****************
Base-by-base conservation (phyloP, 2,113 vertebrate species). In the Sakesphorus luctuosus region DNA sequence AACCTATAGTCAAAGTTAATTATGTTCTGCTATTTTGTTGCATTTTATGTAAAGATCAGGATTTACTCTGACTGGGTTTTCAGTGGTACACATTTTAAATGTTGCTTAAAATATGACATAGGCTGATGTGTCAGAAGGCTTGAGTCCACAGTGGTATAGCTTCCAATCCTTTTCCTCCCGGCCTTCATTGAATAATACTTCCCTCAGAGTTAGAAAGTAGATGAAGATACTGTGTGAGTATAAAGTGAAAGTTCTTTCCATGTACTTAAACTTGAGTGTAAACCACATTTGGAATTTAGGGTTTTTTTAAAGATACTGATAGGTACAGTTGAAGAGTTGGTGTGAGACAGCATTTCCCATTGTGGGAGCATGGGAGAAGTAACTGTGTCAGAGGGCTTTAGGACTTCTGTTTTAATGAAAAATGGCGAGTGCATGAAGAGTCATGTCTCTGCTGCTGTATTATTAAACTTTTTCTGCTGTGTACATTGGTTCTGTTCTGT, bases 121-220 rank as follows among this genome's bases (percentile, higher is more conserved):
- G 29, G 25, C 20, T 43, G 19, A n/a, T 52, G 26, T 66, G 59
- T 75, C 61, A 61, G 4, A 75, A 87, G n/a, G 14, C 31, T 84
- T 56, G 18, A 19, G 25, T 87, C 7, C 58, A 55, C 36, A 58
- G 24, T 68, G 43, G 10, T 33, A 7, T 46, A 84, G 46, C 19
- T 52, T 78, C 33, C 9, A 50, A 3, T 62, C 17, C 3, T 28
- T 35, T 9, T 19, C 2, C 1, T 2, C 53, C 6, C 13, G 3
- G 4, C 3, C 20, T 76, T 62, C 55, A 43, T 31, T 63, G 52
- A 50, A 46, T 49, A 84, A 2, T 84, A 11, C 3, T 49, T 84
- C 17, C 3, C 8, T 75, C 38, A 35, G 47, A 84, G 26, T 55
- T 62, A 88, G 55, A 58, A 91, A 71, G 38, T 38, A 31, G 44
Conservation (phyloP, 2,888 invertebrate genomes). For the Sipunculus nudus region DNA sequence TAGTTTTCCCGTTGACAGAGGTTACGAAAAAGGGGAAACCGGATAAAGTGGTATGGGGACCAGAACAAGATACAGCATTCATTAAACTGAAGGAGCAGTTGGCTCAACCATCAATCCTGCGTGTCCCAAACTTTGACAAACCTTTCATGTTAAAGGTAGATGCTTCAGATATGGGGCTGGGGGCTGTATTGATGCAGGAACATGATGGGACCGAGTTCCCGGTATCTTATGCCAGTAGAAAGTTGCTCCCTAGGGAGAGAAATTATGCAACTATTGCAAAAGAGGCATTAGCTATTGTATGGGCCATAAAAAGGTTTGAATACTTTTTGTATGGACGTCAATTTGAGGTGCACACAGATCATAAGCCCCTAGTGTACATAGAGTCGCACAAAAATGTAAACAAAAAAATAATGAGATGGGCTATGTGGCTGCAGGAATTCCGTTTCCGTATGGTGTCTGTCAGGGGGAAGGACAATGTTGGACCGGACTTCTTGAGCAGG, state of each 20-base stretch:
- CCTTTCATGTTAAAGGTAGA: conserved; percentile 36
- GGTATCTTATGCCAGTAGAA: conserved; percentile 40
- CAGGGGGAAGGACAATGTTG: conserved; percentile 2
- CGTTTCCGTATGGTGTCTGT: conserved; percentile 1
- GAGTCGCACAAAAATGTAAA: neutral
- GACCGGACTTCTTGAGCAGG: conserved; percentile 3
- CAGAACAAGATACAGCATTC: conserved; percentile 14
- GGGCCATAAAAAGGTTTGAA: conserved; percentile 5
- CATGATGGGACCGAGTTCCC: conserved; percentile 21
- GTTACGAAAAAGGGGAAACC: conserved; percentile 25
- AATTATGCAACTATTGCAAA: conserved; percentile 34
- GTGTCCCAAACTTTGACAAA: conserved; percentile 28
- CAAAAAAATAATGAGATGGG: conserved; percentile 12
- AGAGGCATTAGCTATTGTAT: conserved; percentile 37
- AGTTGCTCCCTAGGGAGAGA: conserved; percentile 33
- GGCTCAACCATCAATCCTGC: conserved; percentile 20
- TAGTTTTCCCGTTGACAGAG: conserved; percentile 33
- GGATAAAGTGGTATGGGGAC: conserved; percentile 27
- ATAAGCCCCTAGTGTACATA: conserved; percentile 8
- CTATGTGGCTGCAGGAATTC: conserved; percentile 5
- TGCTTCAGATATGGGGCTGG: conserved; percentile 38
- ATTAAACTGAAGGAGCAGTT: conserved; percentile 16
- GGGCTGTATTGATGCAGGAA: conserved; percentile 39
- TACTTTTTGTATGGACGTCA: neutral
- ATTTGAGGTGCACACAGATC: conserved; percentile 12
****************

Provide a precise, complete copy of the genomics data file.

Base-by-base conservation (phyloP, 2,113 vertebrate species). In the Sakesphorus luctuosus region DNA sequence AACCTATAGTCAAAGTTAATTATGTTCTGCTATTTTGTTGCATTTTATGTAAAGATCAGGATTTACTCTGACTGGGTTTTCAGTGGTACACATTTTAAATGTTGCTTAAAATATGACATAGGCTGATGTGTCAGAAGGCTTGAGTCCACAGTGGTATAGCTTCCAATCCTTTTCCTCCCGGCCTTCATTGAATAATACTTCCCTCAGAGTTAGAAAGTAGATGAAGATACTGTGTGAGTATAAAGTGAAAGTTCTTTCCATGTACTTAAACTTGAGTGTAAACCACATTTGGAATTTAGGGTTTTTTTAAAGATACTGATAGGTACAGTTGAAGAGTTGGTGTGAGACAGCATTTCCCATTGTGGGAGCATGGGAGAAGTAACTGTGTCAGAGGGCTTTAGGACTTCTGTTTTAATGAAAAATGGCGAGTGCATGAAGAGTCATGTCTCTGCTGCTGTATTATTAAACTTTTTCTGCTGTGTACATTGGTTCTGTTCTGT, bases 121-220 rank as follows among this genome's bases (percentile, higher is more conserved):
- G 29, G 25, C 20, T 43, G 19, A n/a, T 52, G 26, T 66, G 59
- T 75, C 61, A 61, G 4, A 75, A 87, G n/a, G 14, C 31, T 84
- T 56, G 18, A 19, G 25, T 87, C 7, C 58, A 55, C 36, A 58
- G 24, T 68, G 43, G 10, T 33, A 7, T 46, A 84, G 46, C 19
- T 52, T 78, C 33, C 9, A 50, A 3, T 62, C 17, C 3, T 28
- T 35, T 9, T 19, C 2, C 1, T 2, C 53, C 6, C 13, G 3
- G 4, C 3, C 20, T 76, T 62, C 55, A 43, T 31, T 63, G 52
- A 50, A 46, T 49, A 84, A 2, T 84, A 11, C 3, T 49, T 84
- C 17, C 3, C 8, T 75, C 38, A 35, G 47, A 84, G 26, T 55
- T 62, A 88, G 55, A 58, A 91, A 71, G 38, T 38, A 31, G 44
Conservation (phyloP, 2,888 invertebrate genomes). For the Sipunculus nudus region DNA sequence TAGTTTTCCCGTTGACAGAGGTTACGAAAAAGGGGAAACCGGATAAAGTGGTATGGGGACCAGAACAAGATACAGCATTCATTAAACTGAAGGAGCAGTTGGCTCAACCATCAATCCTGCGTGTCCCAAACTTTGACAAACCTTTCATGTTAAAGGTAGATGCTTCAGATATGGGGCTGGGGGCTGTATTGATGCAGGAACATGATGGGACCGAGTTCCCGGTATCTTATGCCAGTAGAAAGTTGCTCCCTAGGGAGAGAAATTATGCAACTATTGCAAAAGAGGCATTAGCTATTGTATGGGCCATAAAAAGGTTTGAATACTTTTTGTATGGACGTCAATTTGAGGTGCACACAGATCATAAGCCCCTAGTGTACATAGAGTCGCACAAAAATGTAAACAAAAAAATAATGAGATGGGCTATGTGGCTGCAGGAATTCCGTTTCCGTATGGTGTCTGTCAGGGGGAAGGACAATGTTGGACCGGACTTCTTGAGCAGG, state of each 20-base stretch:
- CCTTTCATGTTAAAGGTAGA: conserved; percentile 36
- GGTATCTTATGCCAGTAGAA: conserved; percentile 40
- CAGGGGGAAGGACAATGTTG: conserved; percentile 2
- CGTTTCCGTATGGTGTCTGT: conserved; percentile 1
- GAGTCGCACAAAAATGTAAA: neutral
- GACCGGACTTCTTGAGCAGG: conserved; percentile 3
- CAGAACAAGATACAGCATTC: conserved; percentile 14
- GGGCCATAAAAAGGTTTGAA: conserved; percentile 5
- CATGATGGGACCGAGTTCCC: conserved; percentile 21
- GTTACGAAAAAGGGGAAACC: conserved; percentile 25
- AATTATGCAACTATTGCAAA: conserved; percentile 34
- GTGTCCCAAACTTTGACAAA: conserved; percentile 28
- CAAAAAAATAATGAGATGGG: conserved; percentile 12
- AGAGGCATTAGCTATTGTAT: conserved; percentile 37
- AGTTGCTCCCTAGGGAGAGA: conserved; percentile 33
- GGCTCAACCATCAATCCTGC: conserved; percentile 20
- TAGTTTTCCCGTTGACAGAG: conserved; percentile 33
- GGATAAAGTGGTATGGGGAC: conserved; percentile 27
- ATAAGCCCCTAGTGTACATA: conserved; percentile 8
- CTATGTGGCTGCAGGAATTC: conserved; percentile 5
- TGCTTCAGATATGGGGCTGG: conserved; percentile 38
- ATTAAACTGAAGGAGCAGTT: conserved; percentile 16
- GGGCTGTATTGATGCAGGAA: conserved; percentile 39
- TACTTTTTGTATGGACGTCA: neutral
- ATTTGAGGTGCACACAGATC: conserved; percentile 12